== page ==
The Fair Work Ombudsman has let an international company off the hook, despite it underpaying its staff $1.2 million.
The major foreign exchange business escaped legal action by signing an Enforceable Undertaking with Fair Work.
Under the terms of the agreement, the company will back-pay the workers in full, in addition to improving payroll systems and practices.
Fair Work lets company off the hook
Fair Work first investigated UAE Exchange Australia in 2015 following a complaint about wage theft from a worker at a Queensland branch.
Another two employees based in Adelaide then complained about underpayments.
Inspectors found the company failed to pay the three workers their lawful:
- minimum pay rates;
- casual loadings; and also
- penalty rates for evening, weekend, overtime and public holidays.
The company back-paid the workers a total of $100,018 as a result of the investigation.
Fair Work then conducted a full audit of the company.
Inspectors discovered UAE Exchange had underpaid 243 workers a staggering $1,065,391.
The company owed workers individual amounts of up to $35,000.
Illegal cash-back scheme
In addition to stealing wages, UAE Exchange also forced staff to make-up shortfalls in till balances out of their own wages.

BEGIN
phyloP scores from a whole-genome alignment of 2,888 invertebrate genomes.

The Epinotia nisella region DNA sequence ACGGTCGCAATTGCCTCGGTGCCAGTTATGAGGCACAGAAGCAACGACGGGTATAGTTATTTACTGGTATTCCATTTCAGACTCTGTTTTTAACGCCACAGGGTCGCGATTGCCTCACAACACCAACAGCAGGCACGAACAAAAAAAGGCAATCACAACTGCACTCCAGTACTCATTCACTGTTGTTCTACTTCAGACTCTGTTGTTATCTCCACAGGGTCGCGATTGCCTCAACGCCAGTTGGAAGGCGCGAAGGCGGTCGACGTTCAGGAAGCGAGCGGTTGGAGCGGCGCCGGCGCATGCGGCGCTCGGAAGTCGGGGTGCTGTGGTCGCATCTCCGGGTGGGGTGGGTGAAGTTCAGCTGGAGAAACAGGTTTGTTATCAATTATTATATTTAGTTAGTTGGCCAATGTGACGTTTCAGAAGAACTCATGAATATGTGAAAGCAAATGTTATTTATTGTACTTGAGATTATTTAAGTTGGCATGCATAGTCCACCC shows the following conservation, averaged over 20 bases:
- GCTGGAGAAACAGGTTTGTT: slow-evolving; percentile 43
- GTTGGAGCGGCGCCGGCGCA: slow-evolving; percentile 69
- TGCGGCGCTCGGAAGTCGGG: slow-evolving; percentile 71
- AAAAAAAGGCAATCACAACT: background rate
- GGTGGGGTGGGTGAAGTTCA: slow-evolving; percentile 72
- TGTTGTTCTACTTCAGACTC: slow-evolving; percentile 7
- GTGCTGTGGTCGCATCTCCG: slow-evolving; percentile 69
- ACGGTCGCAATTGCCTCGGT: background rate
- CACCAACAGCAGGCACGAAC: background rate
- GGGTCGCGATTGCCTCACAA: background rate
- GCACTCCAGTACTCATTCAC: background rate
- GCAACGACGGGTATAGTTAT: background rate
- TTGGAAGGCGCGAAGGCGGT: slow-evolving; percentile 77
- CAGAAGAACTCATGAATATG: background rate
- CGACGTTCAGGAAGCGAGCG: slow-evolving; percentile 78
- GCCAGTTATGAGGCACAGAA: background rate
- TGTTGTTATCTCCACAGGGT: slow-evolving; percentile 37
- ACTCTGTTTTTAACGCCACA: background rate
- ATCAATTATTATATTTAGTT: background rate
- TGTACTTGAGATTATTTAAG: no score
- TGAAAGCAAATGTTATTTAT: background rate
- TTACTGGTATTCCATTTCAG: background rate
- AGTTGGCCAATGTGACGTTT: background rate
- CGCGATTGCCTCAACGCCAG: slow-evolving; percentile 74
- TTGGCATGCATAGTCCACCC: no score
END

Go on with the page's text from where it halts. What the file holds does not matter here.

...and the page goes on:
The Fair Work Act states that this is an illegal deduction from pay.
In total, the company made workers pay $170,018 out of their own wages to make up till balances.
UAE has since back-paid this money.
Fair Work offers agreement
Instead of commencing litigation, Fair Work offered UAE Exchange an Enforceable Undertaking, if it promised to back-pay its workers.
Fair Work Ombudsman Sandra Parker defended the agreement, arguing it will result in workers getting their money sooner than if the case had gone to court.
“Under the Enforceable Undertaking, UAE Exchange is required to make major improvements to its workplace practices, with current and future workers to benefit.
“This action serves as a warning to global businesses that if you don’t get your workplace compliance in order, you can be left with a massive back-payment bill.”
Industrial advocate Miles Heffernan says Enforceable Undertakings send the wrong message.
“Employers who steal their workers’ wages have little chance of getting caught,” he said.
“And when they do, the regulator offers them a ‘get of jail free’ card.
“This company not only underpaid its workers by more than a million bucks, it also made more than $100 grand in illegal wage deductions.
“They should have faced the full force of the law, including substantial court-ordered penalties for such deliberate unlawful conduct.”
UAE Exchange Australia has until September to pay back its workers.
Please call our team at Industrial Relations Claims today on